Atheist Challenge Day 3 - Are you a more outspoken or more apathetic atheist? Why?
Anyone who reads this blog knows I can’t keep my mouth shut, especially in the face of injustice and religious debates. I am very outspoken against religion for three reasons: Religion, for as good as it makes some people feel, is ultimately poisonous in the grand scheme of things, it diminishes the importance of ones finite time and the extent to which they enjoy it, and there’s simply no evidence that god(s) exist.
The pervasive and ever-encroaching nature of Christianity and Islam has elevated the importance of religious debate, specifically in the realm of public policy. The reason we outspoken (read: ‘militant’) atheists push our ‘secular agenda’ is that our Christian and Muslim brothers in the world are not content to live and let live. In spite of the fact that religion played a major role in every major humanitarian crisis and war of the past 5000 years, the religious folks in this country, with their votes and lobbies, continue to push an agenda that would marry religion and law to the greatest extent our Constitution will allow, regardless of the empirical evidence of the destructive nature of theocracies. (Quick examples, Native American genocide, Spanish Inquisition, the Salem Witch Trials, McCarthyism, the Holocaust, etc.) As scary and ‘militant’ as we atheists are unfairly portrayed by Christians and Muslims, the worst we ever really do is make fun of blindly accepted religious dogma (and the people who believe it) and write books. Most of us are content to let people think what they want, as long as they aren’t trying to enshrine it in public law.
One of the common philosophies that religious folks like to use (even though it is flawed) is Pascal’s Wager. Pascal held that even though the existence of God cannot be proven, one loses nothing by living as if God does exist, and potentially has everything to gain by gambling that God does indeed exist.
With respect to Blaise Pascal, I respectfully disagree.
Having lived the life I live, I know I’d have missed out on many wonderful friends and experiences if I’d maintained my religious positions throughout my late adolescence and early adulthood. My social circle post-religion was comprised of folks that my churches would have, at best, tolerated. (Which to me implies a bad smell, as opposed to respect) Hipsters, gay, lesbian, bisexual, and transgendered folks, drag queens, atheists, socialists, peaceniks, vegans, gender queers, fairies, pagans, and others are folks that have enriched my life and taught me that judgmental mentalities are ultimately their own punishment. The greatest love of my life (thus far) was an Agnostic Muslim (Yes, they exist), and if I were the same Bible thumping asshole I was earlier in life, I’d have ditched her the moment I heard the ‘M’ word.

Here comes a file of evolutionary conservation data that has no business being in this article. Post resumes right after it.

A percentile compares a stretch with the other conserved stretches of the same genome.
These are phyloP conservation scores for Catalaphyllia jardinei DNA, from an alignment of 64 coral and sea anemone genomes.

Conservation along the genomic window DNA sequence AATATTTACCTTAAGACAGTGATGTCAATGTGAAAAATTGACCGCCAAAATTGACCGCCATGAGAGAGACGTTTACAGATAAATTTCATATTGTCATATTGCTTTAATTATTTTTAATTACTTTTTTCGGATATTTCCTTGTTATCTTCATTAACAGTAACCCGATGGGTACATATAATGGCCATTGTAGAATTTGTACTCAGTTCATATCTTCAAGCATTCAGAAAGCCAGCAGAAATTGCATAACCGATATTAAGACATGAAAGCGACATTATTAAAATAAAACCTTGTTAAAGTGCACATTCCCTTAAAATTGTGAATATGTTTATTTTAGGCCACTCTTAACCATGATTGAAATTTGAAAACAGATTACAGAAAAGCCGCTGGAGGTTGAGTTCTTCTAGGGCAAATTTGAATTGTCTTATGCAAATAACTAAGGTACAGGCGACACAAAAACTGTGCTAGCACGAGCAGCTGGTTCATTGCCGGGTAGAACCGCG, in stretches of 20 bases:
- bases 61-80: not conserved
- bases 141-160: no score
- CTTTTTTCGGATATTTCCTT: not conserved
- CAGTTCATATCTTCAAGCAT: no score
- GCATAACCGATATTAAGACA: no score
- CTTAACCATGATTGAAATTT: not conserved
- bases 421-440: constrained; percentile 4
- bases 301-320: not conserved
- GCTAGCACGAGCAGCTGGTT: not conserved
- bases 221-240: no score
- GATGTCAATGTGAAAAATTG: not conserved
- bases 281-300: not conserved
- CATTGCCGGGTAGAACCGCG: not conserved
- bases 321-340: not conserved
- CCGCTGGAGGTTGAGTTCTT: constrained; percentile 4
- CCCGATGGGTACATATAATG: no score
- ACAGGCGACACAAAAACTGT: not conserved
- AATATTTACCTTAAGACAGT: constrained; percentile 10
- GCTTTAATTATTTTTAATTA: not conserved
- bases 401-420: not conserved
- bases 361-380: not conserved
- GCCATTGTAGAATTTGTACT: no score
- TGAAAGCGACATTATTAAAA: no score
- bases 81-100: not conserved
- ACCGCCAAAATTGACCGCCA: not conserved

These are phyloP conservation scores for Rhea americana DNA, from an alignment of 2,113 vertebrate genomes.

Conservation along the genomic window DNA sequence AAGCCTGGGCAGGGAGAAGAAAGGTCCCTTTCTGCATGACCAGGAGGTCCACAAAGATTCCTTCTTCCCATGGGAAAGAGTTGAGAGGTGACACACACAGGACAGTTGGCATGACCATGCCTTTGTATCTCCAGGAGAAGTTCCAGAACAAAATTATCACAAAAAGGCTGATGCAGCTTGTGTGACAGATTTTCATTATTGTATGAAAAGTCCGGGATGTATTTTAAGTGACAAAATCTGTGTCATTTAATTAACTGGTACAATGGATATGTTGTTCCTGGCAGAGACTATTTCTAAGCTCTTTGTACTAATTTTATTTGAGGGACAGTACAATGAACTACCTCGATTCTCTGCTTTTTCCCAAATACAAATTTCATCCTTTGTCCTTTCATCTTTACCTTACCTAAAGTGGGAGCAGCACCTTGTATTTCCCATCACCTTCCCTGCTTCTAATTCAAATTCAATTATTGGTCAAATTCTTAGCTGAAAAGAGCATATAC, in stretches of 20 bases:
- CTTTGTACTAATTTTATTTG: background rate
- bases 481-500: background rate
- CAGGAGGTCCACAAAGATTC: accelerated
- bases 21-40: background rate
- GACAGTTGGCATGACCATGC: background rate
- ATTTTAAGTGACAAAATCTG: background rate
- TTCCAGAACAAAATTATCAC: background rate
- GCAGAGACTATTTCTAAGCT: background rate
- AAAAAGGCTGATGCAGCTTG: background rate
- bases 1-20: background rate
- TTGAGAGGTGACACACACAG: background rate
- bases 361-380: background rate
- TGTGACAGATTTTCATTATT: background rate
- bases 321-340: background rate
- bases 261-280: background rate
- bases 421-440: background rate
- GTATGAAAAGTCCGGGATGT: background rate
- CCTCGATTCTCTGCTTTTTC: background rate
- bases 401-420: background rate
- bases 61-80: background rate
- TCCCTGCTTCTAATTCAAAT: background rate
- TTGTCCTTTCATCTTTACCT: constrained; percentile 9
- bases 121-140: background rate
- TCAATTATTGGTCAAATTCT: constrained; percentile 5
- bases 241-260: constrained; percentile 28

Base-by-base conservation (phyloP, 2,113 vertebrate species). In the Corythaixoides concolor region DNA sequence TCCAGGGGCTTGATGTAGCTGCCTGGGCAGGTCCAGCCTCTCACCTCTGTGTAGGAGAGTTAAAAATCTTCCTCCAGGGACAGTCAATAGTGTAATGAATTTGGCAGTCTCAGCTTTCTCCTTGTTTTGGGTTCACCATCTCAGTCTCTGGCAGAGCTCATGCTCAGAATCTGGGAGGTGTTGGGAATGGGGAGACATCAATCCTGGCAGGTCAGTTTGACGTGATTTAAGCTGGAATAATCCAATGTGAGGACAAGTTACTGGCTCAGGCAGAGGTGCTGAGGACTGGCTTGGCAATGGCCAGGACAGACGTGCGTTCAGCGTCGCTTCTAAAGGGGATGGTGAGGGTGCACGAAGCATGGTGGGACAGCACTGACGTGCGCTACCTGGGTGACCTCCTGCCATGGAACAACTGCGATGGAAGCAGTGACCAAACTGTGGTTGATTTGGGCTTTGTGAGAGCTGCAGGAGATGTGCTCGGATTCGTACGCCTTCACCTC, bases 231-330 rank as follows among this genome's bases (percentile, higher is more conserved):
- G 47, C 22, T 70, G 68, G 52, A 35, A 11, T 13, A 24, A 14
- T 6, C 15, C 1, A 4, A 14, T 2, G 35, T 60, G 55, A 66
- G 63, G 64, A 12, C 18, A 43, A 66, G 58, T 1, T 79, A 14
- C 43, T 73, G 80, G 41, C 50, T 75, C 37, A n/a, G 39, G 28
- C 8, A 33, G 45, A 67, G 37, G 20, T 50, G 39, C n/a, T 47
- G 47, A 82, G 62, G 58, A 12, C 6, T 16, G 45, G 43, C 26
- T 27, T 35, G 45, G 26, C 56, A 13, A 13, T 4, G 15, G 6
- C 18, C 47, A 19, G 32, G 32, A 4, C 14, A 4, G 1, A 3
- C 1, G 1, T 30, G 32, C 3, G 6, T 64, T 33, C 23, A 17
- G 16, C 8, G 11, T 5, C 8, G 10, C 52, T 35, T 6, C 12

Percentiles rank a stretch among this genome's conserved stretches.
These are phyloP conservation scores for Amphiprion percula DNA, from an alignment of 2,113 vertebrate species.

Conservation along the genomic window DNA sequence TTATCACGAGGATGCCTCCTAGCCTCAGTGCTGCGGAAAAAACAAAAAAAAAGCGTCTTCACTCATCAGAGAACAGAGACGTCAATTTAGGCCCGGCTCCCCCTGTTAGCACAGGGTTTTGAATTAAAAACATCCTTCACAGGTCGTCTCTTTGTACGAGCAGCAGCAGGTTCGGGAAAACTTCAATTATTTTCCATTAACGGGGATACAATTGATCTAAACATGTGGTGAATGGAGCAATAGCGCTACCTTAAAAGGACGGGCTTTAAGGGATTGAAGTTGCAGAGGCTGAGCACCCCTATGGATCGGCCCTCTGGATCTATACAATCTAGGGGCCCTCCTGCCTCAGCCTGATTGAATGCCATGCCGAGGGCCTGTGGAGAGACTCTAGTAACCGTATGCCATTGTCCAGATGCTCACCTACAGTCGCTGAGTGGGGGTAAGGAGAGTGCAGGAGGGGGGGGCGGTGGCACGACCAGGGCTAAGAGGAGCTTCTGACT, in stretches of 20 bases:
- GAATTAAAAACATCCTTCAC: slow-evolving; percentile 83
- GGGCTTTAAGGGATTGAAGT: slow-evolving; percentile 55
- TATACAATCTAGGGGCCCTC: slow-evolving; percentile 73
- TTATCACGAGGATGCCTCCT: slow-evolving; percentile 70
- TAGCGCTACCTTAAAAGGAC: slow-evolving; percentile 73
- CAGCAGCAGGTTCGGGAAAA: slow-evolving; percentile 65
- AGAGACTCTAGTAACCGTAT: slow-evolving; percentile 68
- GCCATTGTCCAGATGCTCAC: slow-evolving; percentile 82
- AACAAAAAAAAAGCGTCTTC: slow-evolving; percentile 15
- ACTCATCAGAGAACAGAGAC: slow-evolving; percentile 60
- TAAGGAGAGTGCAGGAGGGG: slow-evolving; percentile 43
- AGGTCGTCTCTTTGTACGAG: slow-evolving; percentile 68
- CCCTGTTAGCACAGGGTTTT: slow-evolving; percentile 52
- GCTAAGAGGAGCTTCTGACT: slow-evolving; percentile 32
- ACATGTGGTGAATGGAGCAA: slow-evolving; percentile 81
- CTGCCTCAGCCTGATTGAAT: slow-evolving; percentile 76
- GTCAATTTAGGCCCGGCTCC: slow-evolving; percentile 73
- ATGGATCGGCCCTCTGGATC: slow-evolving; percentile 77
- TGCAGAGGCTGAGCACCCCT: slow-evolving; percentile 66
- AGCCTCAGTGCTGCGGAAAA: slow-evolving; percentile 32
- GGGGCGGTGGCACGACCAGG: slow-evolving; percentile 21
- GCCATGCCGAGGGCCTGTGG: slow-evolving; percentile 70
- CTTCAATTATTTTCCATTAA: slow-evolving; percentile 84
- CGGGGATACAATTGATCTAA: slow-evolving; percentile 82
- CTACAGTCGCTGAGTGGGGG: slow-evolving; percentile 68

I’d argue as well that anyone who’s willingly passed up sex for religious reasons, then later found themselves to be less religious than they felt before, knows full well that they’ve missed out on an irreplaceable experience. Sex, in and of itself, disproves Pascal’s Wager in my book.
In summation, I offer myself up as empirical proof that atheism is ultimately a more positive belief system than any of the major religions. Atheism, to me, is about an acknowledgement that life is ultimately finite, and emphasizes the importance of living well and treating folks in a way that makes their lives better, and hopefully, teaches them to one day live their lives the same way. It is also the knowledge that you’re responsible for your own mistakes, and doing what you can to right them for yourself and the folks you’ve wronged. No one is perfect, but I know that when my dead ass is lying in a box, there will be many people there who will have learned from my example, and the good things I’ve taught will live on in perpetuity. There will also be a few estranged folks (most of whom are religious), that will regret they never called me back when I tried to offer an apology.